PI Contribution We are the invited co-ordinators of the Knowledge Exchange work stream in the European Police research Institutes Collaboration (EPIC). This involves developing KE theory and practice in policing research in a comparative and collaborative way with our European partners in the group.
Start Year 2010
 
Description Local policing in Stockholm 
Organisation Government of Sweden
Department Swedish National Council for Crime Prevention
Country Sweden 
Sector Public 
PI Contribution An invited exchange visit to Stockholm to collaborate with the Swedish National Council for Crime Prevention in their study of community policing reform in the city. They have produced a report on this. We discussed comparative dimensions of community policing and gave presentations on our project to the Council and to the Stockholm County Police
Start Year 2011
 
Description Community policing in Edinburgh 
Form Of Engagement Activity A talk or presentation
Part Of Official Scheme? No
Geographic Reach Regional
Primary Audience Professional Practitioners
Results and Impact Lecture at the Edinburgh Police Research and Practice Group, at Edinburgh Police HQ

Further integration between project researchers and the police; more research opportunities arising.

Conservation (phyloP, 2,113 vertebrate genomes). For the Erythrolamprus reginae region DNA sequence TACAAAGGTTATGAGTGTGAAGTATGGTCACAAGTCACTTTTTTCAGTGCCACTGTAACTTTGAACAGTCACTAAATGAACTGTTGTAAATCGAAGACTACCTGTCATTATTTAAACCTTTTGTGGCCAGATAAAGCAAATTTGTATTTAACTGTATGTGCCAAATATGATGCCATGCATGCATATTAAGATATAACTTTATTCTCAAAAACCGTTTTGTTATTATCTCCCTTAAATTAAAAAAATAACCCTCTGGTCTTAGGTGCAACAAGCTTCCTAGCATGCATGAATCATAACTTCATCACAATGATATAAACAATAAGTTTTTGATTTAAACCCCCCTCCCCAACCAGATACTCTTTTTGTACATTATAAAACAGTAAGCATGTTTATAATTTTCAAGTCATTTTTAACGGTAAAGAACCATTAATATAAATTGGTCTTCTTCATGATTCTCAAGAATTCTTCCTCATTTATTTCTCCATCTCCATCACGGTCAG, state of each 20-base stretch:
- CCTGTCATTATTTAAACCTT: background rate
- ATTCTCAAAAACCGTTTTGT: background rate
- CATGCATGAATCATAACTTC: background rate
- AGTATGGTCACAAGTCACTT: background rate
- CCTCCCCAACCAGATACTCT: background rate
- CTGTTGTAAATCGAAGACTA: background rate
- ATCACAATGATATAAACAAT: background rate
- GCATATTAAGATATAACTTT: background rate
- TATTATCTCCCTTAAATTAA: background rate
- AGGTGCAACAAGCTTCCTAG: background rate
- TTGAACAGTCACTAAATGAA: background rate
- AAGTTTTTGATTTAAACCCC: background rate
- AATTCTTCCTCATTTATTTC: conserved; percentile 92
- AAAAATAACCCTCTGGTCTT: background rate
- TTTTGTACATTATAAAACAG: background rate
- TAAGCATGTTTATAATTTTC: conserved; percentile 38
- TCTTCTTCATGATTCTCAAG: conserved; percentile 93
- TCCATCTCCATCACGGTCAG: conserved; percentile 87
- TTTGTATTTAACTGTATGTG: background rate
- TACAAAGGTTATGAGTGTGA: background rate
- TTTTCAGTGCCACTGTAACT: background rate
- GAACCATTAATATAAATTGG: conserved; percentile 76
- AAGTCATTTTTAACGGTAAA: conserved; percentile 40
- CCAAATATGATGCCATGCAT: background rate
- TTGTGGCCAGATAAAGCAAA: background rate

Year(s) Of Engagement Activity 2011
 
Description Making sense of community policing: knowledge exchange and reform in Edinburgh 
Form Of Engagement Activity A talk or presentation
Part Of Official Scheme? No
Geographic Reach International
Primary Audience Professional Practitioners
Results and Impact Presentation to the Swedish National Council for Crime Prevention and the Stockholm County Police

This was a presentation in a comparative vein to Sweden's largest police force and the country's major criminological research centre. The aim was to inform the audience of the main features of the Scottish approach to community policing, as understood through our research. The result was further requests for involvement in continuing this process of comparative learning.
Year(s) Of Engagement Activity 2011